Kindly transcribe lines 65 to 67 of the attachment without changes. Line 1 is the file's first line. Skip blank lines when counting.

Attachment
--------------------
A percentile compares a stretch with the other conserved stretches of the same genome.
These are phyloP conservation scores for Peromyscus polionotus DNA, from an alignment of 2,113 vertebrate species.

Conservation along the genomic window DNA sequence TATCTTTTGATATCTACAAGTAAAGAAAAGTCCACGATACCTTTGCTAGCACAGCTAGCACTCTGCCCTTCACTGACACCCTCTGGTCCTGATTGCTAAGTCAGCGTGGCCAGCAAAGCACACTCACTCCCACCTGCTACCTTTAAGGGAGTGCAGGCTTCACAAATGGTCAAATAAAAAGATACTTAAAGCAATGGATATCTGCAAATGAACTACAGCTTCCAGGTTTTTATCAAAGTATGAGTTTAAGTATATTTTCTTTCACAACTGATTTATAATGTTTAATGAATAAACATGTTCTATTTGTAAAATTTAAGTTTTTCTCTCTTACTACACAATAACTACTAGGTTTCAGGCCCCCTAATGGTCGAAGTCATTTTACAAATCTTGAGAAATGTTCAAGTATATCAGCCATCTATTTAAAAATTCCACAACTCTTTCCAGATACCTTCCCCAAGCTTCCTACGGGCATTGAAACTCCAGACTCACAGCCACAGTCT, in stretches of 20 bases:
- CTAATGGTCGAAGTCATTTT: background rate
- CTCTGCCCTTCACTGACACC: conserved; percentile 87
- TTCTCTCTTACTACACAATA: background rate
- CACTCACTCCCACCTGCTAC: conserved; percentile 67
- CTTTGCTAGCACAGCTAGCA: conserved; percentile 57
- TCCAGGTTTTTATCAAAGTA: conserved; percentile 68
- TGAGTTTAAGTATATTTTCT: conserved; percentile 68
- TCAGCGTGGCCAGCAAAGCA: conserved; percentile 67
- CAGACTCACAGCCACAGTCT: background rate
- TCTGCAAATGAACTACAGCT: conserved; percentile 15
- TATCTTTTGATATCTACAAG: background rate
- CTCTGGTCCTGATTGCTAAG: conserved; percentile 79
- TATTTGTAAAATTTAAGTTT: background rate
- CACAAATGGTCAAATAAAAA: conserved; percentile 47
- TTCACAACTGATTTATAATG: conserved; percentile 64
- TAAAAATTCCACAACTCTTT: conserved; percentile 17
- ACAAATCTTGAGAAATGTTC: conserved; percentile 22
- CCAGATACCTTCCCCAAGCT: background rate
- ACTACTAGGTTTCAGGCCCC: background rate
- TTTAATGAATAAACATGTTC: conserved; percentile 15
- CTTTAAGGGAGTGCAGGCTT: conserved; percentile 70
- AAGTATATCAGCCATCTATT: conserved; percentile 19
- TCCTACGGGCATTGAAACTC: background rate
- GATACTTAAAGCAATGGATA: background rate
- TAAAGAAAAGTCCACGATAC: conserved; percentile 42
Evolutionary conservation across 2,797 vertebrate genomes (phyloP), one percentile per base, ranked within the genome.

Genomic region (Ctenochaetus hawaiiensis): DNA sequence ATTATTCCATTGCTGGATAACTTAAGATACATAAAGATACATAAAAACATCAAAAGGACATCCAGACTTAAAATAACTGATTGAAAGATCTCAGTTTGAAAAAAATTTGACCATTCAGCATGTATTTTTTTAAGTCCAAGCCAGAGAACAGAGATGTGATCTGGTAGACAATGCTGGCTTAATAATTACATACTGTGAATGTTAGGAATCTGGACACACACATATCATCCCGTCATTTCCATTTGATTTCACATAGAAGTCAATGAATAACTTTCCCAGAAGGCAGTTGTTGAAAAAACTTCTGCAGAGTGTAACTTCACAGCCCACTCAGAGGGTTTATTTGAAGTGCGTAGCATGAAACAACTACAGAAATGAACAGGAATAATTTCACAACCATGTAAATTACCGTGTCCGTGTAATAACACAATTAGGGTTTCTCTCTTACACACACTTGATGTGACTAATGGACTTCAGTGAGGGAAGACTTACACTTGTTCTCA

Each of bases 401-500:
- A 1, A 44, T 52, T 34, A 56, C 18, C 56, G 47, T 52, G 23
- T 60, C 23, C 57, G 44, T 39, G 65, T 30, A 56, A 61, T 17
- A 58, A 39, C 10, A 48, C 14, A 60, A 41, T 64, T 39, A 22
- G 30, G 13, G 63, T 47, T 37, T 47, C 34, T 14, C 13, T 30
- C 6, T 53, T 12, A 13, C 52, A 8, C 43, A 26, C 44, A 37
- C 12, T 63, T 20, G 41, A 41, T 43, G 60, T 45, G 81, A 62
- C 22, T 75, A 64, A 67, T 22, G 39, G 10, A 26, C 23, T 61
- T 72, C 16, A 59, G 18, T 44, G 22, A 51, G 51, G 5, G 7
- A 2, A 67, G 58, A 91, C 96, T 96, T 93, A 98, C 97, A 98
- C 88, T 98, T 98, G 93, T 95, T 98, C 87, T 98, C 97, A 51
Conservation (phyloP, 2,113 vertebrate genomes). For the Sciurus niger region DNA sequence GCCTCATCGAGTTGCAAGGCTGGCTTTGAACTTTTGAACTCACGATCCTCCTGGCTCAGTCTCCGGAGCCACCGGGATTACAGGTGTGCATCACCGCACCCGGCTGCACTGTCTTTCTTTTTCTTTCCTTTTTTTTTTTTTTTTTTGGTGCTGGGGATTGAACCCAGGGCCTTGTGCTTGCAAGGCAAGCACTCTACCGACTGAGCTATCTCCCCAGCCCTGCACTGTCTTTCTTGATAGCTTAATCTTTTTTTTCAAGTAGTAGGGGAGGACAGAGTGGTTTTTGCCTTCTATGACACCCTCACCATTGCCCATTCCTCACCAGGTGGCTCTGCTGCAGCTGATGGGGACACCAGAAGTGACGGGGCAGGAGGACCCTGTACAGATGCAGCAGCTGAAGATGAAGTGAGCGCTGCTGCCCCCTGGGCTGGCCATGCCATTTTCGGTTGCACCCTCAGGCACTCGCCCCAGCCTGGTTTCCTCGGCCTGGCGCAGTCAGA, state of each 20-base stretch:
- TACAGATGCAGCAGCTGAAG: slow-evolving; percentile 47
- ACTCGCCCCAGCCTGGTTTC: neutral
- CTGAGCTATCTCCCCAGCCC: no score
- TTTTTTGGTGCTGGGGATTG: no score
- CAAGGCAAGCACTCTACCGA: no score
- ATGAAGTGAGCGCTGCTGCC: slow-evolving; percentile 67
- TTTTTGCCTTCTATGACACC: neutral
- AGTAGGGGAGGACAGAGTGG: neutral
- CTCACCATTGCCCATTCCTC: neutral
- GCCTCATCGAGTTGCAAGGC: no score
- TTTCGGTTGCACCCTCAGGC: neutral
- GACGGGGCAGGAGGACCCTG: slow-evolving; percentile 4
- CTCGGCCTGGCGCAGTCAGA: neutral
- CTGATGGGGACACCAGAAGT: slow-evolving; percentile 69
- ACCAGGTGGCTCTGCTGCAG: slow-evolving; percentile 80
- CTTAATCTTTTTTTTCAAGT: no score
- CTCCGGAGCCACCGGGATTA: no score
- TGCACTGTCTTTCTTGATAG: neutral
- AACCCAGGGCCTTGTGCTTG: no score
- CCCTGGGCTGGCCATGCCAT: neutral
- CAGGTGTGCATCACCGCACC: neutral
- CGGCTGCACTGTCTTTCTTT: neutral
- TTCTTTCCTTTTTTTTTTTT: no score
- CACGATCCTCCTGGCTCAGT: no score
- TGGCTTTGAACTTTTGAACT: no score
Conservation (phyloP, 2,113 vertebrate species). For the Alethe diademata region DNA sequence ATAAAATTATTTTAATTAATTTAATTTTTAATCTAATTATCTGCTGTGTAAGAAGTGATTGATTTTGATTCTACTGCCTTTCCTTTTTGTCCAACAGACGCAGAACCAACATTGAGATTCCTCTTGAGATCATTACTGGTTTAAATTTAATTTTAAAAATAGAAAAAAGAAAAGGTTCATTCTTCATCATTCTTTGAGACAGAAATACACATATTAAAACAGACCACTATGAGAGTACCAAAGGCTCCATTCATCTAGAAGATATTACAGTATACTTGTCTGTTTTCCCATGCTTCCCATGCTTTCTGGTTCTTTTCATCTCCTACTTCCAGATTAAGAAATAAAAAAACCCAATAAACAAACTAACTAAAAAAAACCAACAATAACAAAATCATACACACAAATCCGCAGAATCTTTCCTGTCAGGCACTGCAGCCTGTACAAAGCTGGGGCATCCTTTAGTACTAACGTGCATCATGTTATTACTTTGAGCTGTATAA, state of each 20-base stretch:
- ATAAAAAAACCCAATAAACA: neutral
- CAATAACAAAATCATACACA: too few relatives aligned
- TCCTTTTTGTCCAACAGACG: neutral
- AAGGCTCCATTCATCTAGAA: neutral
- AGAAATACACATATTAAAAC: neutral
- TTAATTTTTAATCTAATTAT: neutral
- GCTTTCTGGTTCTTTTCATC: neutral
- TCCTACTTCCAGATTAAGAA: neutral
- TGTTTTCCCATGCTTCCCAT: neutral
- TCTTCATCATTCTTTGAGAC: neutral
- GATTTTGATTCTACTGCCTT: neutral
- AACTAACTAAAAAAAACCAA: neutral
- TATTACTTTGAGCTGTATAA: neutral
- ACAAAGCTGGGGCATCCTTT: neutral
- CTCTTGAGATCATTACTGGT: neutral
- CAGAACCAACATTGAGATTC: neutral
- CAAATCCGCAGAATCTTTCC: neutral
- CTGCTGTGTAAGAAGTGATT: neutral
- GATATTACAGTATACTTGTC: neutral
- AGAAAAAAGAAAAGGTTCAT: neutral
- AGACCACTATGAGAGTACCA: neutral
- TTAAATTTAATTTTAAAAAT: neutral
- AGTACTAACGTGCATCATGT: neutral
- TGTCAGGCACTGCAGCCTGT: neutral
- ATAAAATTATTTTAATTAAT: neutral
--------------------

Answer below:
- TTCTTTCCTTTTTTTTTTTT: no score
- CACGATCCTCCTGGCTCAGT: no score
- TGGCTTTGAACTTTTGAACT: no score